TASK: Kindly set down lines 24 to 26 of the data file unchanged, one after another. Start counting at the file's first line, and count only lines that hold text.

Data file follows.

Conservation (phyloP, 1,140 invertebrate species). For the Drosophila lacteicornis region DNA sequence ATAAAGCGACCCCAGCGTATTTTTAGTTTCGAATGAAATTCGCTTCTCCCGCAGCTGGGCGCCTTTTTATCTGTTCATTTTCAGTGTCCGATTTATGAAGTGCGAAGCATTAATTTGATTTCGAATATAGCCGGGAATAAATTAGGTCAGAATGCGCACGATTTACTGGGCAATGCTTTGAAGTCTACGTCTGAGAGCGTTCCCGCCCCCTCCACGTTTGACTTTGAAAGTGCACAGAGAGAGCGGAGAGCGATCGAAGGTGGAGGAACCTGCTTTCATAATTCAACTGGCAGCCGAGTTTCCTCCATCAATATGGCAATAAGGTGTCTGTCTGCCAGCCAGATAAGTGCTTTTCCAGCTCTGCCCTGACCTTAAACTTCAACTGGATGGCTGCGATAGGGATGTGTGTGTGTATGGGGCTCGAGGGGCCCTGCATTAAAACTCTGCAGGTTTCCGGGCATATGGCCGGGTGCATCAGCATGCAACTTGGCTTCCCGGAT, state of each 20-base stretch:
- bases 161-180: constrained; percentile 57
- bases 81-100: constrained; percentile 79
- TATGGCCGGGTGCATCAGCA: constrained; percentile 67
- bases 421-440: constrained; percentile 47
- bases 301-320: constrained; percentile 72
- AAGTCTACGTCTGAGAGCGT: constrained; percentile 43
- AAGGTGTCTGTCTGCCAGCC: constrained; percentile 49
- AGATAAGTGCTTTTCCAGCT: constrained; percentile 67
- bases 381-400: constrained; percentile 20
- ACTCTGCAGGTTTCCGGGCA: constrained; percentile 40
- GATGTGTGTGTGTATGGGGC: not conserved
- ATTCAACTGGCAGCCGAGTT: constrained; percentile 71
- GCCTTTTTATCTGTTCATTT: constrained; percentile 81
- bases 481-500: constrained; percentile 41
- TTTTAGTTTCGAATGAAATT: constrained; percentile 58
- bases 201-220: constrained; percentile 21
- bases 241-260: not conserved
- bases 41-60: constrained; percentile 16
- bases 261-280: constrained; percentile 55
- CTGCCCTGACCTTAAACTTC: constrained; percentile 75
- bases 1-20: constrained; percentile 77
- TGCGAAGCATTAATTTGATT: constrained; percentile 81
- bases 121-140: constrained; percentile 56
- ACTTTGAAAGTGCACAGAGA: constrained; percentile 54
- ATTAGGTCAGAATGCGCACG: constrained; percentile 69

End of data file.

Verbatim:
- bases 121-140: constrained; percentile 56
- ACTTTGAAAGTGCACAGAGA: constrained; percentile 54
- ATTAGGTCAGAATGCGCACG: constrained; percentile 69